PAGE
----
On Pain

Ernst Junger’s essay On Pain is a bit too of its time for us to read easily, but his theses are worth summarizing.  Junger says that pain is a crucible — how one meets pain, and particularly how one meets the inevitability of pain, determines one’s values.  Pain is absolute — though there are of course degrees of pain, only pain and death are certain in human life.

[It’s worth pausing here to note just how well Junger knew the subject.  A “storm trooper” officer who served all four years of World War I, he was wounded 14 times, all of them fairly serious.  This man was once shot in the head and walked back to the aid station.  If anyone’s an authority on the subject of pain, it’s Ernst Junger].

Junger also says that the person who is best able to overcome pain is the one who is best able to regard it objectively — not just the pain itself, but the body experiencing the pain.

There are apparently attitudes that enable man to become detached from the realms of life where pain reigns as absolute master. This detachment emerges wherever man is able to treat the space through which he experiences pan, i.e., the body, as an object. Of course, this presupposes a command center, which regards the body as a distant outpost that can be deployed and sacrificed in battle.

Continuing the metaphor, he states

To link another idea to the human projectile, it is obvious that with such a stance man is superior to every imaginable multitude of individuals. His superiority, of course, is still given even when not armed with explosives, for we are not dealing here with superiority over human beings but over the space in which the law of pain rules. This superiority is the highest; it bears within itself all other forms of superiority.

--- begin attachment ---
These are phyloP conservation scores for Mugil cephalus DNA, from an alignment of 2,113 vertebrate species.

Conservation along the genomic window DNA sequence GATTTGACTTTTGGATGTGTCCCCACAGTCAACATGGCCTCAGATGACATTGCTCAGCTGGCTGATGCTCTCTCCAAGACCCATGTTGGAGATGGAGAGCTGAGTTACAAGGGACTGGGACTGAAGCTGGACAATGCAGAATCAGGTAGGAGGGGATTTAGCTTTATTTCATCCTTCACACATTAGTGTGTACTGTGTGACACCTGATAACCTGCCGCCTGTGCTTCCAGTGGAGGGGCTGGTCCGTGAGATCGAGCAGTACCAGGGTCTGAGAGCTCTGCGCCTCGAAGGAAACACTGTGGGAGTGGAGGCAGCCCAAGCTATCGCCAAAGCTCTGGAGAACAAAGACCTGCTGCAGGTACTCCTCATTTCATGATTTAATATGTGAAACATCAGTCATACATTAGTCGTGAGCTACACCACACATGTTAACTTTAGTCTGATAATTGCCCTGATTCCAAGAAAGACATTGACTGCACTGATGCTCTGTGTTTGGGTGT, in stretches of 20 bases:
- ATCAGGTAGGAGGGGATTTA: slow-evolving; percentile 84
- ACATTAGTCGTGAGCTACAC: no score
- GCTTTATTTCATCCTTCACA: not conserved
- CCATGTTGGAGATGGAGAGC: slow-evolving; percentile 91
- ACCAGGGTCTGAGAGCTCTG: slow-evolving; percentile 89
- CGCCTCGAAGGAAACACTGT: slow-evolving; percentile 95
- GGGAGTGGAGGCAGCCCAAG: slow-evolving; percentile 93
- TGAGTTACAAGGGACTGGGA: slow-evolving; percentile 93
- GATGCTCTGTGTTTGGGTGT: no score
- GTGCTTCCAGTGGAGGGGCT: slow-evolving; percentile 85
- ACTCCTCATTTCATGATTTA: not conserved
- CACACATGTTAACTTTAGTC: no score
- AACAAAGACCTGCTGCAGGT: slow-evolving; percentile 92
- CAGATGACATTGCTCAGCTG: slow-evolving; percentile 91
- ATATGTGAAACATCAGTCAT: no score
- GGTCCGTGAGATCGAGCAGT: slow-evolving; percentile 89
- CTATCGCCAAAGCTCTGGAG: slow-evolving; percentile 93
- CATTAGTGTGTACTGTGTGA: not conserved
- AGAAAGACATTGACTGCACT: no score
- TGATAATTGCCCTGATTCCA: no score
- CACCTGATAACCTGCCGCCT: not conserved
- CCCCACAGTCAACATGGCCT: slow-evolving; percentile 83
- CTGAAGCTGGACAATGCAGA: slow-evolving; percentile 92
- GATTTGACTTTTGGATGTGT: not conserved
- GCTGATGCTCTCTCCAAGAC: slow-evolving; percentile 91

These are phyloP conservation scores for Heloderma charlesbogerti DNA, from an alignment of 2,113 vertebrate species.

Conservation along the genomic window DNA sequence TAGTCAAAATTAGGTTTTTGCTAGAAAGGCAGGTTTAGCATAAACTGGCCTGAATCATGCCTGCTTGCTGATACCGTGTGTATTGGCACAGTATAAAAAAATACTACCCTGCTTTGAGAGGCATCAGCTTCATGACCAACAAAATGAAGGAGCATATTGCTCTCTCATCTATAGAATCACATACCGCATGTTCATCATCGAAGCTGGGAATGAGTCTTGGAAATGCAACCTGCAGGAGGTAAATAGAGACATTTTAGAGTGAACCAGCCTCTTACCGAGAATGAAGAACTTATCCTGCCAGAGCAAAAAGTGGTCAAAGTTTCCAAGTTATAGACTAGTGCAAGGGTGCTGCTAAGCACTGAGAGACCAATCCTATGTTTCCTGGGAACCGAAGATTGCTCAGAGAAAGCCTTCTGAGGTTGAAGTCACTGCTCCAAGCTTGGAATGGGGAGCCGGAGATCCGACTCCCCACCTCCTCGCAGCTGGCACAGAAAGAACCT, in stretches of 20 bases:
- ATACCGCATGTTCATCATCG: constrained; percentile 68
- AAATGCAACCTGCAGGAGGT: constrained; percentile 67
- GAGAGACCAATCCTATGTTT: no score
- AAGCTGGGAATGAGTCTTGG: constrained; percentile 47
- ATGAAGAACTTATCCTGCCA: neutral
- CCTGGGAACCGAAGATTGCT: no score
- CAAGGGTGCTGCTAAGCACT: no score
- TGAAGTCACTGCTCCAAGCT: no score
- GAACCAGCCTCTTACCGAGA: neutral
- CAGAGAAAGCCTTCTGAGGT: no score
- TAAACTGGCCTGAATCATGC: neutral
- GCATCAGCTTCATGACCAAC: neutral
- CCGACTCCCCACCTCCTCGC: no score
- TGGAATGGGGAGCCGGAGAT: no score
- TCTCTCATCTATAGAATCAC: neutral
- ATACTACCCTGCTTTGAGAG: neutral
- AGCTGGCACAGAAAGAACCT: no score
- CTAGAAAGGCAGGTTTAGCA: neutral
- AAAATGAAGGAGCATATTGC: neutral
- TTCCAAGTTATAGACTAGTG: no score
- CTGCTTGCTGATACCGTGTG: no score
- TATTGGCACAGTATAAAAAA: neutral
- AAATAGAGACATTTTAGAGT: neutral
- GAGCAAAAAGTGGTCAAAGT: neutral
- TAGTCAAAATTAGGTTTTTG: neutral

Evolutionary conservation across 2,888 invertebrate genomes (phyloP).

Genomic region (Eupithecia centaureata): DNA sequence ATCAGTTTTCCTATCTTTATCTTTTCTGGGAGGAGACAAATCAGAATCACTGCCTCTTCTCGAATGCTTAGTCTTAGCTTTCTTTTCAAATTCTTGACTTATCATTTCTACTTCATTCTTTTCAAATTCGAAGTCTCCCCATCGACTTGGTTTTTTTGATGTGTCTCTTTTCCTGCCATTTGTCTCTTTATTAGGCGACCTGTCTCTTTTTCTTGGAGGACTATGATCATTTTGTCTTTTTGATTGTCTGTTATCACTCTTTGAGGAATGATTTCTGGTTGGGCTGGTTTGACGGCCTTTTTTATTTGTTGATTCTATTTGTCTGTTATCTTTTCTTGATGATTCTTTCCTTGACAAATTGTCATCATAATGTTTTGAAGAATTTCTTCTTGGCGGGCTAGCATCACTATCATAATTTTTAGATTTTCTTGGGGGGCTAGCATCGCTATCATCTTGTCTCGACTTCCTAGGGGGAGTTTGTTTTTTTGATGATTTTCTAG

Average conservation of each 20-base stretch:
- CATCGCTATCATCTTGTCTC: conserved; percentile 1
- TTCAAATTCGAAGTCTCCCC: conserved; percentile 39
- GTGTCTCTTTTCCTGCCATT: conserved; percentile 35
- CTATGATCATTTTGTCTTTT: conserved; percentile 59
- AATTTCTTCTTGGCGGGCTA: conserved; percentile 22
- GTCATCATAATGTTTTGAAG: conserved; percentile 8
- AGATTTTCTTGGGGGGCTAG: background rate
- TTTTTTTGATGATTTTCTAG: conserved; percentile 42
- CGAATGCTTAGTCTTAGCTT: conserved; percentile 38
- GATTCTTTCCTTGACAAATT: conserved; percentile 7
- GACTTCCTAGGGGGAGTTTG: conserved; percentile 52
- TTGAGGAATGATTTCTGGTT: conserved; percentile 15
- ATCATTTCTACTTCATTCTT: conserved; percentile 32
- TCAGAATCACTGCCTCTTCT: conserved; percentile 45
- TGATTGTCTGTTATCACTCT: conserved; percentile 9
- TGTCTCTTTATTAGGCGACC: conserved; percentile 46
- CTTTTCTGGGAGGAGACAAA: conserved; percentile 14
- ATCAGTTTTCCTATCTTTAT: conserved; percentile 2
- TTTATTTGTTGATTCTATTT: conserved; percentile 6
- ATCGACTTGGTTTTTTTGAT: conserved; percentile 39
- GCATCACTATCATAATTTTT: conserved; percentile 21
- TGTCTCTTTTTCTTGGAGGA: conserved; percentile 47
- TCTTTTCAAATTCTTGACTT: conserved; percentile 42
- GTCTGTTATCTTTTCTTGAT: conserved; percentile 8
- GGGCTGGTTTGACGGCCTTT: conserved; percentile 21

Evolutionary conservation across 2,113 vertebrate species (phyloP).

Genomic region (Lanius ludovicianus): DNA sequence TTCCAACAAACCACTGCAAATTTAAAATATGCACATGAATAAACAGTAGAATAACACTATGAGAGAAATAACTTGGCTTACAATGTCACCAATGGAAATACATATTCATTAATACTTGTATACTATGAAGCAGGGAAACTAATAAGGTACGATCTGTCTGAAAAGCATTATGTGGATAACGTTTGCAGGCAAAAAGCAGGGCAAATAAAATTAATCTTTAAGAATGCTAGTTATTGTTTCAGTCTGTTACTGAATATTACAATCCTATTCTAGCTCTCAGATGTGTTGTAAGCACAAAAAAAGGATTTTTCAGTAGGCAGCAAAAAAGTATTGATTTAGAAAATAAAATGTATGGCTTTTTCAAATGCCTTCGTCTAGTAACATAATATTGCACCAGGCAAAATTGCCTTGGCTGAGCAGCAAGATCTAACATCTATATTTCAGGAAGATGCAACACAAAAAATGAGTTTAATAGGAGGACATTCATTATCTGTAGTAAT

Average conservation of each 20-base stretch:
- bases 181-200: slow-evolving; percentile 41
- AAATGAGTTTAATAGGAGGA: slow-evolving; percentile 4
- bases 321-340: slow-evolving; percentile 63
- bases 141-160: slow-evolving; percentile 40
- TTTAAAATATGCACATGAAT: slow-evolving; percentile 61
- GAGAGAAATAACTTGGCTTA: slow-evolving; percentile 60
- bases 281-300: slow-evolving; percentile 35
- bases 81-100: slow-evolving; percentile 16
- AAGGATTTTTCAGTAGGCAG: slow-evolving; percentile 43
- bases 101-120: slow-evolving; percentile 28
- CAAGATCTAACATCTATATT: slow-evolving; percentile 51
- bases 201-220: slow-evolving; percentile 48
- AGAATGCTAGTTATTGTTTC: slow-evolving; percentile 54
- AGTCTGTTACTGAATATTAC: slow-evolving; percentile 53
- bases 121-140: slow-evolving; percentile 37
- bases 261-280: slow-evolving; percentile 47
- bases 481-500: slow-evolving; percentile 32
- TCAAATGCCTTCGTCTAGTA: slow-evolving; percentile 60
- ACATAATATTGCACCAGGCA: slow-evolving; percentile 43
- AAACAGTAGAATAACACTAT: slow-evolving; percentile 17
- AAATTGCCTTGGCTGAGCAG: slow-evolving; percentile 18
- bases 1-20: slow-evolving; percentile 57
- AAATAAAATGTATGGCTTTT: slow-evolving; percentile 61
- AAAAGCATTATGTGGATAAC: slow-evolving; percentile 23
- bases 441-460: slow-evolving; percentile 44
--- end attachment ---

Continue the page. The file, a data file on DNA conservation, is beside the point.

Spoken like the youngest man to win the Blue Max, right?  It also sounds a lot like Nietzsche, a philosopher dear to Junger’s heart.  Both of them are so alien to our modern mentality that, though those words make enough sense for an educated person to say “sounds like Nietzsche,” the comparison utterly fails to register.  We Postmoderns regard pain as the worst evil, such that we’re required to rejigger human nature to make sure that hypothetical someones somewhere might not be exposed to the mere chance of it.

And that, ladies and gentlemen, is why I think Our Thing is ultimately doomed.

Very few of us have experienced real pain, Junger-style pain — pain with no prospect of amelioration.  Unless you’ve been shot and left for dead, Junger-style — or a modern equivalent like a severe car crash — your pain is always in some sense voluntary.  You could be a He-Man and not take the anesthetics they give you when they pull your wisdom teeth, but that’s objectively (in Junger’s sense) different from the pain of “the human projectile” — you can tap out at any time; the morphine syringe is always there.

And so we’ve never been trained to deal with pain.  Boys with skinned knees used to be told to “rub some dirt on it.”  These days that phrase is a joke — you’ll hear lunkheads at the sports bar yell “rub some dirt on it!” as the quarterback is being carried off the field on a back board (a very revealing thing in itself).  Pain, for us, is something that requires immediate intervention.  Ever call in sick to work with a hangover?